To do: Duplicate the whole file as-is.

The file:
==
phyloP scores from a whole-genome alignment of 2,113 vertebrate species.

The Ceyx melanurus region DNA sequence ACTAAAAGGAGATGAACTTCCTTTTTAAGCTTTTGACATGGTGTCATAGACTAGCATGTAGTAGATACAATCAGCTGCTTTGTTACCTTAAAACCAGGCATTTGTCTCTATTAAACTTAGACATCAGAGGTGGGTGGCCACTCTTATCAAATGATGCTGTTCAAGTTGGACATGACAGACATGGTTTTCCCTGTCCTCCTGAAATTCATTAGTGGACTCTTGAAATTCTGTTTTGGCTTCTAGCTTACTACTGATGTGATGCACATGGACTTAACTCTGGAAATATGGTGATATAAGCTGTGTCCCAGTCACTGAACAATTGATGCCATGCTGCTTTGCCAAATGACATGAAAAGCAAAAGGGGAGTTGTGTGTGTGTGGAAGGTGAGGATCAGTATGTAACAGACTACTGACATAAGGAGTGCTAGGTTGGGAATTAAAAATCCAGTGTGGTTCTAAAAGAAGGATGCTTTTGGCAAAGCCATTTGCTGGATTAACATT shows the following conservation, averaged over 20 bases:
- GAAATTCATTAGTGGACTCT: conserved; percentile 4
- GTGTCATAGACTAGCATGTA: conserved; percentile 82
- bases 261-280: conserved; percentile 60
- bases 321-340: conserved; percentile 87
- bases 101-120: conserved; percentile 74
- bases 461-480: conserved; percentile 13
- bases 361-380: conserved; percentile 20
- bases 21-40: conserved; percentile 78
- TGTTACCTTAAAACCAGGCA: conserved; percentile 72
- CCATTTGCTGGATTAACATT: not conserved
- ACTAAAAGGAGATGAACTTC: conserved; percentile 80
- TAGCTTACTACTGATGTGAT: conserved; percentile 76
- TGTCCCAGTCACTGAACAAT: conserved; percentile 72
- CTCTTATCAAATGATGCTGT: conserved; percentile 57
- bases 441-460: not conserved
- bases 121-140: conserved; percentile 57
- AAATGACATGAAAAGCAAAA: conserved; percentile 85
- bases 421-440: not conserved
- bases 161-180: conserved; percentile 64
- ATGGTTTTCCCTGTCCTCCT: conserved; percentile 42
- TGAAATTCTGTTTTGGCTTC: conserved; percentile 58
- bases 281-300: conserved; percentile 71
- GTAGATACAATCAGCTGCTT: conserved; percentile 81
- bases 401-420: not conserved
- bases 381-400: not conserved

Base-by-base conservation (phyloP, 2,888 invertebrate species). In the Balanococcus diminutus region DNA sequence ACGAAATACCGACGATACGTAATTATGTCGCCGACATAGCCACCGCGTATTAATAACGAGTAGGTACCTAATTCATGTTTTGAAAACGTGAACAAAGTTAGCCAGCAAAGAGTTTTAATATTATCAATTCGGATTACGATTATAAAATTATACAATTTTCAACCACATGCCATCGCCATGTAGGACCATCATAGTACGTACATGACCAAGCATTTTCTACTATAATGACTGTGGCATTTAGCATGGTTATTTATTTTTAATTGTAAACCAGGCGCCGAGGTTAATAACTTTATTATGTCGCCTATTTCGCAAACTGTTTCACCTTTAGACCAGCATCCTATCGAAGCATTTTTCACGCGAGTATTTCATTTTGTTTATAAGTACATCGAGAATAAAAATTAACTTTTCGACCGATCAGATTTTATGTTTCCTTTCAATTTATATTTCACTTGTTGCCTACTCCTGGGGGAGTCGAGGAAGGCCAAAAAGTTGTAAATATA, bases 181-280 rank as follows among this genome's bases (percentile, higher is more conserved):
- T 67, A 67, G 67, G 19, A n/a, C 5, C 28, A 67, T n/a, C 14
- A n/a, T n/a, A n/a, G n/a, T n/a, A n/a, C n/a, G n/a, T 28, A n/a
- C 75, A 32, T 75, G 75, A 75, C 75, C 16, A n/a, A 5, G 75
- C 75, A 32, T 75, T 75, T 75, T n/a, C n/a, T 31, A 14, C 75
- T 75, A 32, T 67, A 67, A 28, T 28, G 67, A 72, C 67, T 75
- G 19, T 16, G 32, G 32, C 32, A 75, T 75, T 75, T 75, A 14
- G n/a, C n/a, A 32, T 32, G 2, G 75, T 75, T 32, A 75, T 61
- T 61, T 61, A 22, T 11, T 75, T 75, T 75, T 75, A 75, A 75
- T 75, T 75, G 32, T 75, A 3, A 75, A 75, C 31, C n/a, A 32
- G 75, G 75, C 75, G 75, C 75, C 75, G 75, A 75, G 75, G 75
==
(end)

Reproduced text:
phyloP scores from a whole-genome alignment of 2,113 vertebrate species.

The Ceyx melanurus region DNA sequence ACTAAAAGGAGATGAACTTCCTTTTTAAGCTTTTGACATGGTGTCATAGACTAGCATGTAGTAGATACAATCAGCTGCTTTGTTACCTTAAAACCAGGCATTTGTCTCTATTAAACTTAGACATCAGAGGTGGGTGGCCACTCTTATCAAATGATGCTGTTCAAGTTGGACATGACAGACATGGTTTTCCCTGTCCTCCTGAAATTCATTAGTGGACTCTTGAAATTCTGTTTTGGCTTCTAGCTTACTACTGATGTGATGCACATGGACTTAACTCTGGAAATATGGTGATATAAGCTGTGTCCCAGTCACTGAACAATTGATGCCATGCTGCTTTGCCAAATGACATGAAAAGCAAAAGGGGAGTTGTGTGTGTGTGGAAGGTGAGGATCAGTATGTAACAGACTACTGACATAAGGAGTGCTAGGTTGGGAATTAAAAATCCAGTGTGGTTCTAAAAGAAGGATGCTTTTGGCAAAGCCATTTGCTGGATTAACATT shows the following conservation, averaged over 20 bases:
- GAAATTCATTAGTGGACTCT: conserved; percentile 4
- GTGTCATAGACTAGCATGTA: conserved; percentile 82
- bases 261-280: conserved; percentile 60
- bases 321-340: conserved; percentile 87
- bases 101-120: conserved; percentile 74
- bases 461-480: conserved; percentile 13
- bases 361-380: conserved; percentile 20
- bases 21-40: conserved; percentile 78
- TGTTACCTTAAAACCAGGCA: conserved; percentile 72
- CCATTTGCTGGATTAACATT: not conserved
- ACTAAAAGGAGATGAACTTC: conserved; percentile 80
- TAGCTTACTACTGATGTGAT: conserved; percentile 76
- TGTCCCAGTCACTGAACAAT: conserved; percentile 72
- CTCTTATCAAATGATGCTGT: conserved; percentile 57
- bases 441-460: not conserved
- bases 121-140: conserved; percentile 57
- AAATGACATGAAAAGCAAAA: conserved; percentile 85
- bases 421-440: not conserved
- bases 161-180: conserved; percentile 64
- ATGGTTTTCCCTGTCCTCCT: conserved; percentile 42
- TGAAATTCTGTTTTGGCTTC: conserved; percentile 58
- bases 281-300: conserved; percentile 71
- GTAGATACAATCAGCTGCTT: conserved; percentile 81
- bases 401-420: not conserved
- bases 381-400: not conserved

Base-by-base conservation (phyloP, 2,888 invertebrate species). In the Balanococcus diminutus region DNA sequence ACGAAATACCGACGATACGTAATTATGTCGCCGACATAGCCACCGCGTATTAATAACGAGTAGGTACCTAATTCATGTTTTGAAAACGTGAACAAAGTTAGCCAGCAAAGAGTTTTAATATTATCAATTCGGATTACGATTATAAAATTATACAATTTTCAACCACATGCCATCGCCATGTAGGACCATCATAGTACGTACATGACCAAGCATTTTCTACTATAATGACTGTGGCATTTAGCATGGTTATTTATTTTTAATTGTAAACCAGGCGCCGAGGTTAATAACTTTATTATGTCGCCTATTTCGCAAACTGTTTCACCTTTAGACCAGCATCCTATCGAAGCATTTTTCACGCGAGTATTTCATTTTGTTTATAAGTACATCGAGAATAAAAATTAACTTTTCGACCGATCAGATTTTATGTTTCCTTTCAATTTATATTTCACTTGTTGCCTACTCCTGGGGGAGTCGAGGAAGGCCAAAAAGTTGTAAATATA, bases 181-280 rank as follows among this genome's bases (percentile, higher is more conserved):
- T 67, A 67, G 67, G 19, A n/a, C 5, C 28, A 67, T n/a, C 14
- A n/a, T n/a, A n/a, G n/a, T n/a, A n/a, C n/a, G n/a, T 28, A n/a
- C 75, A 32, T 75, G 75, A 75, C 75, C 16, A n/a, A 5, G 75
- C 75, A 32, T 75, T 75, T 75, T n/a, C n/a, T 31, A 14, C 75
- T 75, A 32, T 67, A 67, A 28, T 28, G 67, A 72, C 67, T 75
- G 19, T 16, G 32, G 32, C 32, A 75, T 75, T 75, T 75, A 14
- G n/a, C n/a, A 32, T 32, G 2, G 75, T 75, T 32, A 75, T 61
- T 61, T 61, A 22, T 11, T 75, T 75, T 75, T 75, A 75, A 75
- T 75, T 75, G 32, T 75, A 3, A 75, A 75, C 31, C n/a, A 32
- G 75, G 75, C 75, G 75, C 75, C 75, G 75, A 75, G 75, G 75